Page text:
Deep Fakes, Deep Lies

Nikoliai Ge 'What is Truth?', 1890 domain

Imagine seeing yourself on a video doing and saying things – especially scandalous things – you never did. At least, you cannot recall them, and you know you would never do them. I need not elaborate on what ‘things’ and ‘them’ might be, but, say you see yourself on some TikTok video on the front lines with a few of the Just Stop Oil freaks throwing a bucket of mushroom soup on the tomb of Pius X in Saint Peter’s, yelling for an end to patriarchy and papacy.

The result of an alcoholic blackout? But you look quite sober. Were you body-snatched, drugged, hypnotized, Manchurian-candidate-style, your memory swiped to a blank slate?

Or, with the technology we now have, as Nicholas Carr describes, have you been the victim of a deep fake?

They’re not quite up to what’s described above, and at this point most fakes are rather, well, fake, and a few tell-tale signs betray them. But with advances in artificial ‘intelligence’, they’re now able to produce simple fakes that don’t appear fake, but more real often than the real thing. With a few photos, along with some bites of the sound of your voice, computers can now paste together not only a life-like image of you, but can make that image – an avatar, if you will – very, very convincing.

Perhaps with just as deep forensic analysis, the image may be proven false, but that takes time, money, resources, which few of us have, and, even so, by then the damage is already done. As they say, something seen can never really be unseen.

And people wonder why the media is losing trust. If they’ve been caught in everyday lies, why not deep ones? We’re at this point well into 1984 and Fahrenheit 451 territory, even if Orwell and Bradbury did not predict the full extent of the technology now available. For most people, it’s enough that they ‘saw it on TV’, or was announced by some talking head, so it must be true. Such scarcely need deep fakes. But to convince the otherwise inconvincible, they do.

How, then, to stay in the truth, which is the only thing that can set us free?

I don’t have any definitive answers, but here are some things that come to mind:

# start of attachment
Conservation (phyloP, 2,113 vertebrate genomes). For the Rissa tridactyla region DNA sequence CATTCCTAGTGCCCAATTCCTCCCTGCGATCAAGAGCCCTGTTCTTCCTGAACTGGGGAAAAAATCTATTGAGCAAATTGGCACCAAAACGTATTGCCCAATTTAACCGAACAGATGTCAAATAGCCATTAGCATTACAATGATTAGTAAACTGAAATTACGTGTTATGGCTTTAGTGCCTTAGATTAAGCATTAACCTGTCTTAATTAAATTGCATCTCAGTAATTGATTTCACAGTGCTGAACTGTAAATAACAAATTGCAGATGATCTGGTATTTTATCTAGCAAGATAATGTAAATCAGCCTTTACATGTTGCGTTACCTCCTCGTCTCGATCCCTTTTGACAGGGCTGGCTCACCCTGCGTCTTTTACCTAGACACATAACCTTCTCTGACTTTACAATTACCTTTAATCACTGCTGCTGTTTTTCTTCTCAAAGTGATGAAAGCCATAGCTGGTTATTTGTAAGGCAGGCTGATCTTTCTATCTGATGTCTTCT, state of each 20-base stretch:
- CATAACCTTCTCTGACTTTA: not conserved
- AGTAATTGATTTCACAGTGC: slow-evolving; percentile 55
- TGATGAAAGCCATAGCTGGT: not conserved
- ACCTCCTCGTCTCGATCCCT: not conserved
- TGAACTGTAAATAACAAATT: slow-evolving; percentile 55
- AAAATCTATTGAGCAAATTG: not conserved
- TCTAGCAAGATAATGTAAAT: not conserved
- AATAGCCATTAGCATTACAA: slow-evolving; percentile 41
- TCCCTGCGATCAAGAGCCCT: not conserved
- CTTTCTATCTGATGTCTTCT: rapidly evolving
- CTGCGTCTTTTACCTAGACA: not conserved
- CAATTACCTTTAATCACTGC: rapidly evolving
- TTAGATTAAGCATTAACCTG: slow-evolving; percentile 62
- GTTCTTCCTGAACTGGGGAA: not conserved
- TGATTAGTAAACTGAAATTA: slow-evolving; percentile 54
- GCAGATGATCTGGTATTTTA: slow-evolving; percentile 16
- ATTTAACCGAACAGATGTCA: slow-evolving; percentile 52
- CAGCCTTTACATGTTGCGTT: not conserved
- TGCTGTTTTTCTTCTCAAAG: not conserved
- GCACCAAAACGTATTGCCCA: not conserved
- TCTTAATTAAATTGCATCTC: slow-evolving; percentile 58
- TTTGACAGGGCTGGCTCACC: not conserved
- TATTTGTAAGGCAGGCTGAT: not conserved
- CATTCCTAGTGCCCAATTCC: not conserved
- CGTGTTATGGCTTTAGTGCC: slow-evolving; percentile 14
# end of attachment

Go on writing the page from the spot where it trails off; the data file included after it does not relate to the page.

First, think for yourself, independently, using the mind God gave you. As Chesterton said, the task of education is to make us good critics, which means, from the original Greek etymology of the word, good judges, able to discern between truth and falsity. To put it mildly, education doesn’t do that much anymore, but breeds lemmings, all running off the cliffs of insanity in one giant herd, biting each other along the way to go faster. Slow down, and think.

Second, live locally, setting our thoughts primarily on where we actually live, and deal with the problems around us, especially those of our households, our workplaces, our parishes, our towns and neighbourhoods, which are our primary concern. Pray for the rest of the world, certainly, and help where you might, but don’t get immersed or obsessed with what’s happening – or not happening – thousands of miles away. We can’t let our souls fall into anxiety, especially if much of what is presented is skewed.

Third, use common sense and intuition. By that, I mean what ‘makes sense’, what is most likely given past experience, how people would act, human nature. If something feels wrong, it usually is. Quacking and walking ducks and all that. Beware of shysters and con-men. If they’re pushing something on you, and you even lightly demur, and they ramp up the coercion – back off, take a deep breath, and gather your wits. Our ‘elites’ are like used-car salesmen in a seedy lot, trying to foist a crappy, rusted, foreign two-seater convertible on a home-schooling mother with six children. Or, as I wrote a while ago, like those wild west snake-oil medicine men, whose primary interest is profit.

Fourth, delve into history, to be ignorant of which is to be doomed to repeat it. That includes literature, which offers an artistic glimpse into what transpired in other eras. What people did before, they will do again, albeit, to paraphrase Twain, in a different key. Totalitarians are not all that imaginative, and presume the hoi polloi are gullible, ignorant and easily enslaved. Let’s at least some of us prove them wrong.

Fifth, know your Faith and its moral and eschatological dimension. That is, how to act here and now, and to get where we’re going in the end. Any violation of morality is a violation of truth, and a lie. And we are called to a life far beyond this life. ‘Tis a far, far better place to which we go, and we don’t want to get hung up here, much of which is the devil’s playground.

Finally, pray. The Holy Spirit will guide us with supernatural wisdom to see through the haze of deceit and obfuscation. He will also give us the words to say, and the courage to put those words into effect. Of course, we must beware of illusory inspirations, for satan can transform himself into an angel of light – but the evil one will always betray himself, at some point speaking falsely. And he never offers true peace. On the other hand, God always speaks truly, brings peace to our conscience, and will vindicate us, if we remain steadfast in His word.

In the end, fret not. Even if they do lie and say all sorts of falsehood against us, know that our reward is great in heaven. God, Who can neither lie nor be deceived, is the witness of all things, even the secrets deep within our hearts. The truth, and nothing but, will be revealed in the end. +